ARRL

ARRL General Bulletin ARLB078 (1998)

SB QST @ ARL $ARLB078
ARLB078 Florida hams continue hurricane vigil as Caribbean begins
recovery 

ZCZC AG78
QST de W1AW  
ARRL Bulletin 78  ARLB078
From ARRL Headquarters  
Newington CT  September 24, 1998
To all radio amateurs 

SB QST ARL ARLB078
ARLB078 Florida hams continue hurricane vigil as Caribbean begins
recovery 

As hams in Southern Florida wait for Hurricane Georges to make up
its mind, preparations continue on along both Florida coasts to deal
with the storm's effects. Mobile home residents in the Broward
County-Fort Lauderdale and Miami-Dade County areas have been ordered
evacuated. As many as 500,000 people in low-lying areas have been
urged to seek shelter on higher ground. The storm was sitting over
the eastern end of Cuba at 1500 UTC Thursday.

The Hurricane Watch Net remains active on 14.325 MHz to coordinate
storm reports with W4EHW at the National Hurricane Center.
Hurricane Watch Net Manager Jerry Herman, N3BDW, says the net got
good reports from Cuban hams Wednesday evening.  ''CO2KK, Arnie, was
passing radar data and observations that the Hurricane Center was
not getting from official sources,'' he said. Georgia Section
Manager Sandy Donahue, W4RU, handled net control duties on the net
Wednesday evening.

''The storm is taking a toll on operators who are beginning to get
tired,'' Herman reported. ''We have also lost Don, PJ8DM, on Saba,
whose station was knocked out by the storm.''

Another net is handling health and welfare traffic on 14.283 MHz.

Southern Florida Assistant SEC Jim Goldsberry, KD4GR, reports he is
holding two daily sessions of the Southern Florida ARES Net,
mornings and evenings on 3940 kHz. If it becomes necessary to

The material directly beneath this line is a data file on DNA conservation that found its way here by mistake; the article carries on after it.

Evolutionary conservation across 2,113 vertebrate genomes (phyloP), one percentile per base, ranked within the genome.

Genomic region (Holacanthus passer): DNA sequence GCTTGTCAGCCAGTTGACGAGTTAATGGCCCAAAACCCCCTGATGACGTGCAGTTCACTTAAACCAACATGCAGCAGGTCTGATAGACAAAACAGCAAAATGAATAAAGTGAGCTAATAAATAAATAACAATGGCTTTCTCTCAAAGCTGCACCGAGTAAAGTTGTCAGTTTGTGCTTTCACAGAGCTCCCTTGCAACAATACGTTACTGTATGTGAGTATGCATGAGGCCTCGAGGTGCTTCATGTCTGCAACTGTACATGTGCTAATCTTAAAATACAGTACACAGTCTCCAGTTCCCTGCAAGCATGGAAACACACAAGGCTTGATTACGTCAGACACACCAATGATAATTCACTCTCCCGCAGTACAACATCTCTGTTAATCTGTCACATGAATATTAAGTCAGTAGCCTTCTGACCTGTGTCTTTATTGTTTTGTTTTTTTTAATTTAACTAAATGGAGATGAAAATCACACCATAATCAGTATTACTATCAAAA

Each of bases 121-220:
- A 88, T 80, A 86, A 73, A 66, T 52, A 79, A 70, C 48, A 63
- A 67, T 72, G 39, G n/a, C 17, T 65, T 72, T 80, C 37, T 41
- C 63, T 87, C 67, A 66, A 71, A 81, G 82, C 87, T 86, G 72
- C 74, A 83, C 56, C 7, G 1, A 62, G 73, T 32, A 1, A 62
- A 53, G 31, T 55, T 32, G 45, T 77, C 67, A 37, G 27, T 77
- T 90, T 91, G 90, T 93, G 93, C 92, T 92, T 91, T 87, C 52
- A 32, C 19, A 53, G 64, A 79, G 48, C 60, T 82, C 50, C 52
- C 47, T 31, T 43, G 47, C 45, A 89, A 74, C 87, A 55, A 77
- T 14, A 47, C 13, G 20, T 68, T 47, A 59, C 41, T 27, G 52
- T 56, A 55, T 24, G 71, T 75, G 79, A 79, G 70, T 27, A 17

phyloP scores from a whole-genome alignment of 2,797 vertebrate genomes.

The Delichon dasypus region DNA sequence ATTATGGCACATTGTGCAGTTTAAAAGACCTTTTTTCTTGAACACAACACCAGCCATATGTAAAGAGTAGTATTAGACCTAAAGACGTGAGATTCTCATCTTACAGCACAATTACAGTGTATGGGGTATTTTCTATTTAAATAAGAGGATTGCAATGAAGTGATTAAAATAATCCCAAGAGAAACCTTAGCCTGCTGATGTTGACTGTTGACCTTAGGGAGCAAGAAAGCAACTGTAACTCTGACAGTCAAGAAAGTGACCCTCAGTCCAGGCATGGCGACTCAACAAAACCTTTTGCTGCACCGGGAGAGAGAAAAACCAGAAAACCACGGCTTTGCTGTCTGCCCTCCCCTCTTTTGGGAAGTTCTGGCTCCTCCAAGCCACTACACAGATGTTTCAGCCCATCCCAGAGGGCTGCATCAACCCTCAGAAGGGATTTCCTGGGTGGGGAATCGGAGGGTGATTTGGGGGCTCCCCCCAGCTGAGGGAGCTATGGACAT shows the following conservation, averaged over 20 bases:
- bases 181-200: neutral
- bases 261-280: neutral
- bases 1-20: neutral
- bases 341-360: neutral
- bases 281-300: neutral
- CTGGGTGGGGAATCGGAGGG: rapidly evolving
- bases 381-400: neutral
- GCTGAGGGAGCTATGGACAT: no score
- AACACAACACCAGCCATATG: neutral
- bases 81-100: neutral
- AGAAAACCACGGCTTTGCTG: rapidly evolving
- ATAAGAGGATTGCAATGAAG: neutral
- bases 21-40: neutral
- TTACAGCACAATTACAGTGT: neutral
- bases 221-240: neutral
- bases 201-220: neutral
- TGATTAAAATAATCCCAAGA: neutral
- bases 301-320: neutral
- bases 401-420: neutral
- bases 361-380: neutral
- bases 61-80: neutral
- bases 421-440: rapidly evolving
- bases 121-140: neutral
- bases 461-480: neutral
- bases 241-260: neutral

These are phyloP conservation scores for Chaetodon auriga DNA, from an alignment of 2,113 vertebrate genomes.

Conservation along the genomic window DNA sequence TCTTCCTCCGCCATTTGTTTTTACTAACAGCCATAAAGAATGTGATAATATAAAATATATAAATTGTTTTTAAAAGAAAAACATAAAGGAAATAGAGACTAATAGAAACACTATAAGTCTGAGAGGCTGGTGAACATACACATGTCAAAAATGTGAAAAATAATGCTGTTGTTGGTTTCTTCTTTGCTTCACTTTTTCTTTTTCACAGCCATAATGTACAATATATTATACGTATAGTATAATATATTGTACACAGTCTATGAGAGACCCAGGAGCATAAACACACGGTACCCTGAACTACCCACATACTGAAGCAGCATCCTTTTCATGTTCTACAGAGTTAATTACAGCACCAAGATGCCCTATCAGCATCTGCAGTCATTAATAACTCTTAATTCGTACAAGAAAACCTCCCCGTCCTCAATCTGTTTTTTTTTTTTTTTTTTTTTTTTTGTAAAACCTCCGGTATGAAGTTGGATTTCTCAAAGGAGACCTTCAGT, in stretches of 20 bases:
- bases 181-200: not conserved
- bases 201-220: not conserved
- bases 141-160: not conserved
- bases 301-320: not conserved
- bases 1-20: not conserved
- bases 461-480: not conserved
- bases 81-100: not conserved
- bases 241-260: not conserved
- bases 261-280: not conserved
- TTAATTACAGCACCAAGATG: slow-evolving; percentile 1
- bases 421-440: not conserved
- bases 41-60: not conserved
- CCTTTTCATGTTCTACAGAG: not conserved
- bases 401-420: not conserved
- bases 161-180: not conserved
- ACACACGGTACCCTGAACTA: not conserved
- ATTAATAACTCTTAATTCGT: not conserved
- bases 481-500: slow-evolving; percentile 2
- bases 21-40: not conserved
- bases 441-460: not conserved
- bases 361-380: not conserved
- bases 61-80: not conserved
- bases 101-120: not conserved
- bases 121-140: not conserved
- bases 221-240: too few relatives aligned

activate the Florida Emergency Operations Schedule, the net will
shift to 7242 kHz during daylight hours (at the net's discretion),
Goldsberry said.

The Broward County emergency operations center was activated
Thursday morning. Broward County RACES Officer Robin Terrill, N4HHP,
is contacting ARES and RACES members to assist at shelters, if
needed. N4HHP also is providing communication for the EOC in
anticipation of a full activation.

Hams also are coordinating with the Red Cross. In addition, Broward
County EC Harold Sanderson, KT4XK, has been holding special sessions
of the Broward County Emergency Preparedness Net to keep area hams
informed and ready. Hams also are reported in active preparations in
other coastal counties. Two hams were reported ready to maintain
their locations on Big Pine Key, although authorities have evacuated
the Florida Keys.

Meanwhile, hams in Puerto Rico are assisting in the aftermath of
Hurricane Georges, which inflicted heavy damage in parts of the
Commonwealth earlier this week. Some amateurs have been able to
return to the airwaves. ''Hams have made a difference here,''
reports Rafael Medina, NP3HA, in Guaynabo. Medina says he used the
WP4KYP UHF repeater to make contact with WP4EZC who, in turn,
contacted his relatives to inform them his family was okay. ''I also
use the repeater to contact people on the center of the island to
gather information and needs form the counties there,'' he said. He
also reports VHF repeater traffic to coordinate local needs. ''Civil
Defense is using hams to operate the repeater to gather information
from different regions of the island,'' he said. ''They are
providing service to the police and medical services.'' Medina said
government agencies are taking advantage of communication
capabilities provided by ham repeaters that have remained up. Power
was knocked out over much of Puerto Rico, and telephone service
remains spotty.

According to Internet reports, Hurricane Georges took out five ham
radio towers at the QTH of well-known contester Pedro Piza, NP4A.
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